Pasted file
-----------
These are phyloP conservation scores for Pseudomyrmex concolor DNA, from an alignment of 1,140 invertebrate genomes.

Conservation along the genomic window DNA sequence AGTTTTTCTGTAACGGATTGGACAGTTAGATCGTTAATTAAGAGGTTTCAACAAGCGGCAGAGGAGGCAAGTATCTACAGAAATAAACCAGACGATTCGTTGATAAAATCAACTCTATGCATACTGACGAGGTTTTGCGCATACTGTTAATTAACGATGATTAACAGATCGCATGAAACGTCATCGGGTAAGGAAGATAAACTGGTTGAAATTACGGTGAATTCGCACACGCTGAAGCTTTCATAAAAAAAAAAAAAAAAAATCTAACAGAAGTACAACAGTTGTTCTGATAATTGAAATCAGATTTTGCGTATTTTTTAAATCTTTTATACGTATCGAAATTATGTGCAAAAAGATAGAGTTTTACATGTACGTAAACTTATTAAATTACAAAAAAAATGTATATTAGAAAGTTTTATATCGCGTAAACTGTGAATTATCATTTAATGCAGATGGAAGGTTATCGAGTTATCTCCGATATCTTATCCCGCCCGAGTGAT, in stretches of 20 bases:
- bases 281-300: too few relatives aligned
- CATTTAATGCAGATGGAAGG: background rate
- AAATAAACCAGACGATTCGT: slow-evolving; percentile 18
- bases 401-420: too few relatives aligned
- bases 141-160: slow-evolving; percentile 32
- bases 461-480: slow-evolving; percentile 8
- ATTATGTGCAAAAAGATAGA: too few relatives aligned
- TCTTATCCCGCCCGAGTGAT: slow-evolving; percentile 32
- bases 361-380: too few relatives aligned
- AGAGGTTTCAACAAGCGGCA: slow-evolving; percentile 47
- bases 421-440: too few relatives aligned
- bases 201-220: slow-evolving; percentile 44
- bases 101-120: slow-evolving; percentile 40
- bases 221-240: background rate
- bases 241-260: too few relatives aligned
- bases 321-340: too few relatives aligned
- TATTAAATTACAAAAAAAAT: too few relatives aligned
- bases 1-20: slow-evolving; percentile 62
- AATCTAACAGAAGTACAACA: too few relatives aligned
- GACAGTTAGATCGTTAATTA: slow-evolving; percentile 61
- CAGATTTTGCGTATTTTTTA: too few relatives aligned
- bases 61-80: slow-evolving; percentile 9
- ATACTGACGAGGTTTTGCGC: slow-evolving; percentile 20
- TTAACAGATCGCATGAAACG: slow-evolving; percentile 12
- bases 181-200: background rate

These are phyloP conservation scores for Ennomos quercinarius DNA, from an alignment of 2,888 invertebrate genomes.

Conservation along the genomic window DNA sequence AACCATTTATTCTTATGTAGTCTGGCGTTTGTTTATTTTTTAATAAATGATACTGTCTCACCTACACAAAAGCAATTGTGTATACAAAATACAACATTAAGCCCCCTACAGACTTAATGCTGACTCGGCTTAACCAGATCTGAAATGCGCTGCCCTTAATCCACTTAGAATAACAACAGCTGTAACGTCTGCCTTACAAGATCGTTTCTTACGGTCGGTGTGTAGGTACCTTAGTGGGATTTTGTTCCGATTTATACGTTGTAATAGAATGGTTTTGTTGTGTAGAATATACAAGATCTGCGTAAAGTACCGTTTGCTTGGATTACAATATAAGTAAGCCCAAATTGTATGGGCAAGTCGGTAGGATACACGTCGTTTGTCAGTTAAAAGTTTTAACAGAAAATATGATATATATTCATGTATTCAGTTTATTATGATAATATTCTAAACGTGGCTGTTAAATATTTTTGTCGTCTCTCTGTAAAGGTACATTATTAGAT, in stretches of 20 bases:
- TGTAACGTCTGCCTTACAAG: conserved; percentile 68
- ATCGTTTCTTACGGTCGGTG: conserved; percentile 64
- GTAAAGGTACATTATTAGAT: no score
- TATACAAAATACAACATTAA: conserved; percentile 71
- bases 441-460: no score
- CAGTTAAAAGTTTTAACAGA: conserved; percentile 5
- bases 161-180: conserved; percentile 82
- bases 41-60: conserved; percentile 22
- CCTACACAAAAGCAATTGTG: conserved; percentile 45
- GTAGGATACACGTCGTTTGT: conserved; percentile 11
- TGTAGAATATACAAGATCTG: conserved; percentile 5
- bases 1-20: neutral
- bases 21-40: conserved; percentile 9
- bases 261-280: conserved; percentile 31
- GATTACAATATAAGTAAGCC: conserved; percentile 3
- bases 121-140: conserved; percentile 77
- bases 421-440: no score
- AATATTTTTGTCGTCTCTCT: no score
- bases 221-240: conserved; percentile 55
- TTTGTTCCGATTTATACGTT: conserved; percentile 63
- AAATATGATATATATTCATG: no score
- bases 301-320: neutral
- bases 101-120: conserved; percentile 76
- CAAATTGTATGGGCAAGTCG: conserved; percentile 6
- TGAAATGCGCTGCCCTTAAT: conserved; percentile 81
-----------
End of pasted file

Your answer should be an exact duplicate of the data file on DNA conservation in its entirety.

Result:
These are phyloP conservation scores for Pseudomyrmex concolor DNA, from an alignment of 1,140 invertebrate genomes.

Conservation along the genomic window DNA sequence AGTTTTTCTGTAACGGATTGGACAGTTAGATCGTTAATTAAGAGGTTTCAACAAGCGGCAGAGGAGGCAAGTATCTACAGAAATAAACCAGACGATTCGTTGATAAAATCAACTCTATGCATACTGACGAGGTTTTGCGCATACTGTTAATTAACGATGATTAACAGATCGCATGAAACGTCATCGGGTAAGGAAGATAAACTGGTTGAAATTACGGTGAATTCGCACACGCTGAAGCTTTCATAAAAAAAAAAAAAAAAAATCTAACAGAAGTACAACAGTTGTTCTGATAATTGAAATCAGATTTTGCGTATTTTTTAAATCTTTTATACGTATCGAAATTATGTGCAAAAAGATAGAGTTTTACATGTACGTAAACTTATTAAATTACAAAAAAAATGTATATTAGAAAGTTTTATATCGCGTAAACTGTGAATTATCATTTAATGCAGATGGAAGGTTATCGAGTTATCTCCGATATCTTATCCCGCCCGAGTGAT, in stretches of 20 bases:
- bases 281-300: too few relatives aligned
- CATTTAATGCAGATGGAAGG: background rate
- AAATAAACCAGACGATTCGT: slow-evolving; percentile 18
- bases 401-420: too few relatives aligned
- bases 141-160: slow-evolving; percentile 32
- bases 461-480: slow-evolving; percentile 8
- ATTATGTGCAAAAAGATAGA: too few relatives aligned
- TCTTATCCCGCCCGAGTGAT: slow-evolving; percentile 32
- bases 361-380: too few relatives aligned
- AGAGGTTTCAACAAGCGGCA: slow-evolving; percentile 47
- bases 421-440: too few relatives aligned
- bases 201-220: slow-evolving; percentile 44
- bases 101-120: slow-evolving; percentile 40
- bases 221-240: background rate
- bases 241-260: too few relatives aligned
- bases 321-340: too few relatives aligned
- TATTAAATTACAAAAAAAAT: too few relatives aligned
- bases 1-20: slow-evolving; percentile 62
- AATCTAACAGAAGTACAACA: too few relatives aligned
- GACAGTTAGATCGTTAATTA: slow-evolving; percentile 61
- CAGATTTTGCGTATTTTTTA: too few relatives aligned
- bases 61-80: slow-evolving; percentile 9
- ATACTGACGAGGTTTTGCGC: slow-evolving; percentile 20
- TTAACAGATCGCATGAAACG: slow-evolving; percentile 12
- bases 181-200: background rate

These are phyloP conservation scores for Ennomos quercinarius DNA, from an alignment of 2,888 invertebrate genomes.

Conservation along the genomic window DNA sequence AACCATTTATTCTTATGTAGTCTGGCGTTTGTTTATTTTTTAATAAATGATACTGTCTCACCTACACAAAAGCAATTGTGTATACAAAATACAACATTAAGCCCCCTACAGACTTAATGCTGACTCGGCTTAACCAGATCTGAAATGCGCTGCCCTTAATCCACTTAGAATAACAACAGCTGTAACGTCTGCCTTACAAGATCGTTTCTTACGGTCGGTGTGTAGGTACCTTAGTGGGATTTTGTTCCGATTTATACGTTGTAATAGAATGGTTTTGTTGTGTAGAATATACAAGATCTGCGTAAAGTACCGTTTGCTTGGATTACAATATAAGTAAGCCCAAATTGTATGGGCAAGTCGGTAGGATACACGTCGTTTGTCAGTTAAAAGTTTTAACAGAAAATATGATATATATTCATGTATTCAGTTTATTATGATAATATTCTAAACGTGGCTGTTAAATATTTTTGTCGTCTCTCTGTAAAGGTACATTATTAGAT, in stretches of 20 bases:
- TGTAACGTCTGCCTTACAAG: conserved; percentile 68
- ATCGTTTCTTACGGTCGGTG: conserved; percentile 64
- GTAAAGGTACATTATTAGAT: no score
- TATACAAAATACAACATTAA: conserved; percentile 71
- bases 441-460: no score
- CAGTTAAAAGTTTTAACAGA: conserved; percentile 5
- bases 161-180: conserved; percentile 82
- bases 41-60: conserved; percentile 22
- CCTACACAAAAGCAATTGTG: conserved; percentile 45
- GTAGGATACACGTCGTTTGT: conserved; percentile 11
- TGTAGAATATACAAGATCTG: conserved; percentile 5
- bases 1-20: neutral
- bases 21-40: conserved; percentile 9
- bases 261-280: conserved; percentile 31
- GATTACAATATAAGTAAGCC: conserved; percentile 3
- bases 121-140: conserved; percentile 77
- bases 421-440: no score
- AATATTTTTGTCGTCTCTCT: no score
- bases 221-240: conserved; percentile 55
- TTTGTTCCGATTTATACGTT: conserved; percentile 63
- AAATATGATATATATTCATG: no score
- bases 301-320: neutral
- bases 101-120: conserved; percentile 76
- CAAATTGTATGGGCAAGTCG: conserved; percentile 6
- TGAAATGCGCTGCCCTTAAT: conserved; percentile 81